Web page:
Open source enthusiasts crave more and more apps and download. With the several apps stores and distributors available, users have the freedom to download as much as they please through rooting their device.
5) Updating new features and OS
Manufacturers produce newer and better devices all the time. But what they do not provide the older devices with, are the updates that are introduced in the newer devices. Via rooting, users have the ability to install new features and operating systems.
6) Internal Storage Facilities
Not all users have huge amounts of internal memory on the devices. It gets difficult to move in-built applications to the SD card when the applications are provided by the manufacturers. By rooting your Android device, a user can move any app onto his SD card, thus creating additional space in his phone memory.
Now for the possible cons that rooting could bring upon your device:
1) Potential of Software damage
The process of rooting may take a shorter time or longer time, based on the device. At times, this could also lead to some serious software damage. If the user is not sure about having the device rooted, the user should refrain from trying.
2) Legal Restrictions
Most countries all over the world allow rooting your Android device. However, there are certain European countries that disallow changing the original operating system. This voids the warranty on the hardware.
3) Voiding your Warranty
Some users aren’t aware that manufacturers use rooting as a pretext to annul your warranty. There is a way to avoid this happening. All you have to do is flash the original backup ROM prepared by you, and this will conceal the fact from the manufacturers that your device was rooted.
4) Breach of Security
When a user completes rooting his device, he allows applications to perform activities that require administrative rights. Android’s performance has not been tarnished by viruses and other digital bugs. But knowing the amount of anti-social elements present everywhere, it wouldn’t be long before this security is breached.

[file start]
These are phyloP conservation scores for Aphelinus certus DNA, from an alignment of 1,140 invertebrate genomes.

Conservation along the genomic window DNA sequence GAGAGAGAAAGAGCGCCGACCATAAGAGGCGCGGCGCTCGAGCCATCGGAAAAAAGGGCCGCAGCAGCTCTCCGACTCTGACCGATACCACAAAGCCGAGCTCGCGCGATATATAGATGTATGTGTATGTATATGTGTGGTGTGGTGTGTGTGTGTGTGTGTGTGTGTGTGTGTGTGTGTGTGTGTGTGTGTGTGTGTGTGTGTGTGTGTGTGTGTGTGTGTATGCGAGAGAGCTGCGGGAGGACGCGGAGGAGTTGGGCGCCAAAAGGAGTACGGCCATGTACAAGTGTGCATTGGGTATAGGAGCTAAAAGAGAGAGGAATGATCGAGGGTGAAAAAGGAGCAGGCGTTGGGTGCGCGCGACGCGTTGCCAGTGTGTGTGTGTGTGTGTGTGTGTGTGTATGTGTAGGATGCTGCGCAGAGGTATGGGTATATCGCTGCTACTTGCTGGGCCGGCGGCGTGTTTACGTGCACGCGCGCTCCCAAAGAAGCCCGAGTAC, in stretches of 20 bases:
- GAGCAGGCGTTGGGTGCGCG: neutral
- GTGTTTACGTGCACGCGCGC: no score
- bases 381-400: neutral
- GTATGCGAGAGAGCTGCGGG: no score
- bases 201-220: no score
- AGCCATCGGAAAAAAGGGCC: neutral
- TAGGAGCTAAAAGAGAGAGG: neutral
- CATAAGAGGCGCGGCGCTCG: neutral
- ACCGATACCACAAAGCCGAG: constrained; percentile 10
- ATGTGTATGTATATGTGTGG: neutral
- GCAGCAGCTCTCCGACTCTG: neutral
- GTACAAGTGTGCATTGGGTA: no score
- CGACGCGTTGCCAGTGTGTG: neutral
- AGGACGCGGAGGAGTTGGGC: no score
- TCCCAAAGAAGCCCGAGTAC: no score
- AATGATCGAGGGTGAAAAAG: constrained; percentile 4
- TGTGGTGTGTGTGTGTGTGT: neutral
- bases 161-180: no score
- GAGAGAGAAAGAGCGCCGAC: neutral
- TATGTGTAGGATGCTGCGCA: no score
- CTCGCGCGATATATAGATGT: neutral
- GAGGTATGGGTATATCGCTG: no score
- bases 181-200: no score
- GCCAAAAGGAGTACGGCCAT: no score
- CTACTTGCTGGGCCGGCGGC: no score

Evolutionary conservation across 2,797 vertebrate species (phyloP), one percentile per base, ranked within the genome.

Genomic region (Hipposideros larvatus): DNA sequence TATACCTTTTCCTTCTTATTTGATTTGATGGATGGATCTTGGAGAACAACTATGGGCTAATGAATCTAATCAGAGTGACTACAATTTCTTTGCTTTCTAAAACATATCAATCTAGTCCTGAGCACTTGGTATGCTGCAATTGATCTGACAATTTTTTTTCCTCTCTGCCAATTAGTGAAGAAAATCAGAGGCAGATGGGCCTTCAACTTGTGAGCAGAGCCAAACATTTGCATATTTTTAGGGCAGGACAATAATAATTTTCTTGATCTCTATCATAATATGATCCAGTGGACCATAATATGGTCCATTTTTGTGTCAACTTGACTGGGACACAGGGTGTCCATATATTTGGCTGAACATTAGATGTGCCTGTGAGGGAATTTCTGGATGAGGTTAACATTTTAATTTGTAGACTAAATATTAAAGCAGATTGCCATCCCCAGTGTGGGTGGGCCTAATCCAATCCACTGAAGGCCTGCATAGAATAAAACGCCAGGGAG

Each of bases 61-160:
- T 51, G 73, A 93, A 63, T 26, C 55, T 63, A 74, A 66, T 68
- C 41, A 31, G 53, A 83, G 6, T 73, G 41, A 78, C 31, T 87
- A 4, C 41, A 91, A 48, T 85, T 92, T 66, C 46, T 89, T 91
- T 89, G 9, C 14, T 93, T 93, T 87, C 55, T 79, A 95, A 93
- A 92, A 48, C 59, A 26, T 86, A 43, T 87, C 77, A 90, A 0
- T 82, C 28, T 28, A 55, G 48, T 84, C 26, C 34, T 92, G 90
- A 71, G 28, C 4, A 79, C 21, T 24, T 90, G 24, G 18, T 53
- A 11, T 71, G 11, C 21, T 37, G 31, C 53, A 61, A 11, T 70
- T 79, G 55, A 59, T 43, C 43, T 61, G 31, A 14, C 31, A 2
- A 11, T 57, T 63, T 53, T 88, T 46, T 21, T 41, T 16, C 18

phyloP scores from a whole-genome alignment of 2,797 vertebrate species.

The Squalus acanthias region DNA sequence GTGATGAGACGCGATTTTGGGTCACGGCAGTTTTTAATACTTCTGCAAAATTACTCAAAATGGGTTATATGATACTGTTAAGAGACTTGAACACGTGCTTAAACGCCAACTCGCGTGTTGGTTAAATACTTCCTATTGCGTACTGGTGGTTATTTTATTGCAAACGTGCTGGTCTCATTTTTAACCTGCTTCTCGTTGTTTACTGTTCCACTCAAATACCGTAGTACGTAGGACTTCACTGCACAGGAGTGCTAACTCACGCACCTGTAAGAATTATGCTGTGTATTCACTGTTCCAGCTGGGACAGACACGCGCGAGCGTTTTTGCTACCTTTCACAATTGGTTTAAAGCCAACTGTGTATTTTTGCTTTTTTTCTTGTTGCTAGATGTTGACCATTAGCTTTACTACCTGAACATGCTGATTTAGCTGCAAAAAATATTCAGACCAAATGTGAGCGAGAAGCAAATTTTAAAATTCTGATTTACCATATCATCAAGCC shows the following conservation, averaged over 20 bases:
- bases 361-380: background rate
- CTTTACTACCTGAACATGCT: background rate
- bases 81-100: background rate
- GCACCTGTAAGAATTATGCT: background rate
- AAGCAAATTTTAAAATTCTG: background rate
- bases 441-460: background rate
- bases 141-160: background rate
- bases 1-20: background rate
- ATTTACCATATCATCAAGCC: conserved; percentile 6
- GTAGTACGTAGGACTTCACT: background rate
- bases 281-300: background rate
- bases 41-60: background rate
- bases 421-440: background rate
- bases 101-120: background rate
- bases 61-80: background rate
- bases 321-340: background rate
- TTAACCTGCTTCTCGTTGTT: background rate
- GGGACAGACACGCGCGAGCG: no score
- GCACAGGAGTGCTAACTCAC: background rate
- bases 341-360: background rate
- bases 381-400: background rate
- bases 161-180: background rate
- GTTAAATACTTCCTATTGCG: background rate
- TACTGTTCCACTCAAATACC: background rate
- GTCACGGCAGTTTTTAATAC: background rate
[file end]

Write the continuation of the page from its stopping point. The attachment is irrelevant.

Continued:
So should you be rooting your device or not?
While rooting your device does have its advantages, there exists a fair share of disadvantages too. Rooting a device therefore solely depends on whether the user wants to do it or not. It also depends on what the user utilizes his phone for. A little caution is always advisable when attempting the rooting procedure. It is practical to keep a back-up or storage of all your personal memory on a memory card, so as to not lose any important data in the act.
The rooting process procedure and time varies from device to device. This is based on the operating system installed in the device. Another important aspect that you need to bear in mind after rooting your device is not to delete any application until you’ve confirmed that its deletion will not affect the functionality of your device in any way.
When the rooting of your Android device is done right, it can benefit you in several ways. It puts you in complete control of your device and does not hold you back by the limitations integrated by manufacturers, and getting the best out of your device is always a good thing!
Image Credit: John Biehler on Flickr